Uber is a success because of its maps, according to ad guru, TED speaker and vice-chairman of Ogilvy & Mather Group UK, Rory Sutherland.
Sutherland was speaking at an event hosted by SilverRail in London this week and applied his interest in behavioral science to suggest diffferent ways to approach business problems.
The premise of his talk was that the unconscious - he calls this the chimp mind - is often overlooked in 21st-century commerce because the world is run by economists and financiers who need to be able to justify their existence through spreadsheets and mathematical certainties.
He also identifies an undercurrent of throwing money at a problem because the results can be quantified, at the expense, literally, of more effective but less rational solutions. Trusting one's instinct might lead to better answers.
In the context of Uber, its success is not about convenience, price or scale - the metrics which make sense to Goldman Sachs - but the map on the app which shows how far away the ride is. Sutherland linked this to humankind's inbuilt fear of uncertainty. Knowing your Uber is on its way and being able to see it in context is preferable to the void of doubt that exists if you book a cab by phone and are told to wait 10 or 15 minutes.
He also liked the way in which the payment for the product is separated from experiencing the product.
Having had British Airways as a client, he shared a few insights into his work with them in this context. Putting "delayed" onto an airport departure board was, he told them, tapping into the fear of uncertainty. But putting "delayed by 60 minutes" gives the chimp mind enough information to deal with the inconvenience by removing the uncertainty around how long that delay could be.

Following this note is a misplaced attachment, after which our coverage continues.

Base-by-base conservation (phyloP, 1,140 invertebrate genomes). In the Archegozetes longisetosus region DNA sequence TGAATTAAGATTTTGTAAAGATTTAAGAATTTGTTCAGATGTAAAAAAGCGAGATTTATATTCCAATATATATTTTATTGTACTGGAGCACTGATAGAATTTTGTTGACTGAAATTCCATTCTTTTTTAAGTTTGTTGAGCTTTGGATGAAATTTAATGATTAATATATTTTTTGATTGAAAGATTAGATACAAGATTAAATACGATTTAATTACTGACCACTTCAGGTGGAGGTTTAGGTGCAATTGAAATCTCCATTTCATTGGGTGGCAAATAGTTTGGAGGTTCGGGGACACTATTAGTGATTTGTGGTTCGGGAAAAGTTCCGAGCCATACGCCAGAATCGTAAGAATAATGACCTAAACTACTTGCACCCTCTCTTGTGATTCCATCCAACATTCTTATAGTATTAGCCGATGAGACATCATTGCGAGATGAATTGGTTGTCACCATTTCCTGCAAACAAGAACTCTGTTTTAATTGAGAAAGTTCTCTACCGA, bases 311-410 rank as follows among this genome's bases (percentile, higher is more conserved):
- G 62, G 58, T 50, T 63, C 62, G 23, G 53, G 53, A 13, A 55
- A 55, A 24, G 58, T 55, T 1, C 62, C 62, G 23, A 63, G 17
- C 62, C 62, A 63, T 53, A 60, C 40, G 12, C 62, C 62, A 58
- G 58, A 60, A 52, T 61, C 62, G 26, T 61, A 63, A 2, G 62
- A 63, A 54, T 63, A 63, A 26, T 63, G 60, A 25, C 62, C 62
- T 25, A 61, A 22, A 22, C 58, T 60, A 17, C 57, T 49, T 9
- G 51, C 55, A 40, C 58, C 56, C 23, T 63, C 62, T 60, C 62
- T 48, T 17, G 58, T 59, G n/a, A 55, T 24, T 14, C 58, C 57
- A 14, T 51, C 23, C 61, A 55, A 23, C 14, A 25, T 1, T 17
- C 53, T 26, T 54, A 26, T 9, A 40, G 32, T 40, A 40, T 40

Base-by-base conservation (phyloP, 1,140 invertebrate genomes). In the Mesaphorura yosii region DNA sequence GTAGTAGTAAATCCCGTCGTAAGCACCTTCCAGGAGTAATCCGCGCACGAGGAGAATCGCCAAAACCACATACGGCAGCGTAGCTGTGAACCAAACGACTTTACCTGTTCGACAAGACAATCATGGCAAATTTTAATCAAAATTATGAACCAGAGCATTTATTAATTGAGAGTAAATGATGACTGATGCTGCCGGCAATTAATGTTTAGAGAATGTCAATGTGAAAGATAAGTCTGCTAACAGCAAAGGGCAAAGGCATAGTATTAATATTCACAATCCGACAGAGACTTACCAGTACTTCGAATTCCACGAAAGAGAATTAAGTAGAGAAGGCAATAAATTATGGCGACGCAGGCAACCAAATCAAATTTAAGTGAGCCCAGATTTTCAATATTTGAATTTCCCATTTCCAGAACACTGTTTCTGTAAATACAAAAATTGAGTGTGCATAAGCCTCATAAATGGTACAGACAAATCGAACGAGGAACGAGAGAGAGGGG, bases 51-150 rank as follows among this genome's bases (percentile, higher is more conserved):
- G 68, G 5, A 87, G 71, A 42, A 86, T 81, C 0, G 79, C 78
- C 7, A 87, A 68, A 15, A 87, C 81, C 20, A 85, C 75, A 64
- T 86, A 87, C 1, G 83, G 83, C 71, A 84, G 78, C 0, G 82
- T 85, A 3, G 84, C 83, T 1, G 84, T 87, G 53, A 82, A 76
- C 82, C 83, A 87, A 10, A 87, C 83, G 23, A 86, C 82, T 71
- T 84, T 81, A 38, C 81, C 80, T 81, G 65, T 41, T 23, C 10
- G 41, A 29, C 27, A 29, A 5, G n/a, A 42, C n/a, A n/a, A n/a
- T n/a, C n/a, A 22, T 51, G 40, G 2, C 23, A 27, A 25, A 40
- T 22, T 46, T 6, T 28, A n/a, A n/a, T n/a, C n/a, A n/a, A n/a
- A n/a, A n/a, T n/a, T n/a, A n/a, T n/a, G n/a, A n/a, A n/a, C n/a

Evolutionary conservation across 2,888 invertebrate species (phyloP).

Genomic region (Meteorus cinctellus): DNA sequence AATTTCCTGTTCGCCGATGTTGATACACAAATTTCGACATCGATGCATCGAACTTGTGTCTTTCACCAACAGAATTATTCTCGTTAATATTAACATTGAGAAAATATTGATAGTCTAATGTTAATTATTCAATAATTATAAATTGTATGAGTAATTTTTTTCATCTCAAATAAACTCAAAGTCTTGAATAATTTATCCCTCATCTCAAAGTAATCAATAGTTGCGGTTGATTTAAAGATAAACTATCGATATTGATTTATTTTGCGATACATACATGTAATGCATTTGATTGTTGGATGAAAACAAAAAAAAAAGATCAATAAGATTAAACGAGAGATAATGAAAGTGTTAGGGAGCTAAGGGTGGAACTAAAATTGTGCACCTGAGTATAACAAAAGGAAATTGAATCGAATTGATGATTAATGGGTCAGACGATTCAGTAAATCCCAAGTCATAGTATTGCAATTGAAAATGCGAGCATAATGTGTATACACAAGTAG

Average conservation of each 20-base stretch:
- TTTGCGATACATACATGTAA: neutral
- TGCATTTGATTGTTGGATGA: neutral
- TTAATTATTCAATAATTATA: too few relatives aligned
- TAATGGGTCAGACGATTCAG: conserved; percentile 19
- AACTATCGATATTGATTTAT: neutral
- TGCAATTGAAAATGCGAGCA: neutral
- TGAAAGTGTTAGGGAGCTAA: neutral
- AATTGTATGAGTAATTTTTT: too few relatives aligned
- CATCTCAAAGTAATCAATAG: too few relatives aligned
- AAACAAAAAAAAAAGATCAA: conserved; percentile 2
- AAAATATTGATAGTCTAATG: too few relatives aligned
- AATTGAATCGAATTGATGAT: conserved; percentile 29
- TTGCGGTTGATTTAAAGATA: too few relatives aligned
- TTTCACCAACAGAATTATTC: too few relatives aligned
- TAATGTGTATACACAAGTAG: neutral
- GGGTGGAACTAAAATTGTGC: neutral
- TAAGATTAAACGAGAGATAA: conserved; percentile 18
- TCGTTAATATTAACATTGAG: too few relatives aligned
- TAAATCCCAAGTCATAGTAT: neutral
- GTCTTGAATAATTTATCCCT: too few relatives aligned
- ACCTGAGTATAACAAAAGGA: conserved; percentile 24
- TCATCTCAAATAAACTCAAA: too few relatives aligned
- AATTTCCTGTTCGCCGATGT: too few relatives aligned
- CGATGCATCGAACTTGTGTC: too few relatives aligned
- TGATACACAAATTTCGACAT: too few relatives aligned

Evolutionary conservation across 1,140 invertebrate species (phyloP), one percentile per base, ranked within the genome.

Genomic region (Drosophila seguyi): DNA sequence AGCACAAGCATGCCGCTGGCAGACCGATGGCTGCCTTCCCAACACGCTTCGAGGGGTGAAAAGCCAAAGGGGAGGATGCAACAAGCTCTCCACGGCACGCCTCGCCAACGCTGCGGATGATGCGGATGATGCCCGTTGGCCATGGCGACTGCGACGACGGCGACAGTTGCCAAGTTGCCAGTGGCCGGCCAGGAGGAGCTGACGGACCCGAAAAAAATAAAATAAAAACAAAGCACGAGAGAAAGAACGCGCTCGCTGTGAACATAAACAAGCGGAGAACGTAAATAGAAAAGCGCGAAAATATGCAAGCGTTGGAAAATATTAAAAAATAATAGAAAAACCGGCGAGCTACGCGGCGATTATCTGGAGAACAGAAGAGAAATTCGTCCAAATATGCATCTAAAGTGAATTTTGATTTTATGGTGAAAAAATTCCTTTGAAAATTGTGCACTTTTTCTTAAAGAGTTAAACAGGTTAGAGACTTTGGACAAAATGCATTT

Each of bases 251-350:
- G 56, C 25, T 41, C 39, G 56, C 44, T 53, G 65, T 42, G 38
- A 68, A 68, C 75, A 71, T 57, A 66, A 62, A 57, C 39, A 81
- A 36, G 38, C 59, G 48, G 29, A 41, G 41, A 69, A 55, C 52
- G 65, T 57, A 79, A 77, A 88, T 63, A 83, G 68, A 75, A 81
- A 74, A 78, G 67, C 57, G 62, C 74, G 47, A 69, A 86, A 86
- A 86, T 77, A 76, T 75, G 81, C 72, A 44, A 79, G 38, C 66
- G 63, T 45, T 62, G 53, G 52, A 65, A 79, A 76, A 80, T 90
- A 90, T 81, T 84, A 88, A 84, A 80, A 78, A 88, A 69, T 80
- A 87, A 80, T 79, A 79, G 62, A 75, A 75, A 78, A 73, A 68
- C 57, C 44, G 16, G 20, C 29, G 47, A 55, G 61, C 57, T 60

In a room full of rail people, he suggested that some of the big recent infrastructure projects fell into the trap of spending big rather than thinking laterally.
So rather than Eurostar spend billions upgrading the line to reduce journey times between London and Paris by half-an-hour, it should have spent millions putting wifi onto the trains so that travellers could be more productive.
Similarly, many of the benefits of the proposed HS2 line from London to the north of England - currently budgeted at £50 billion - could be achieved by using apps and yield management to optimise capacity and use on the existing infrastructure.
He also reminded the young folk in the room how difficult rail travel was before technology, highlighting how easy it was now to access timetables and fares, compared with the olden days of having to phone National Rail Enquiries.
Having said all that, what did he think is the most important piece of rail technology? The table, which turns the train into an office with a view and makes the experience more productive and pleasant than air or car travel.
And that, he said, is something the rail industry should be more vocal about.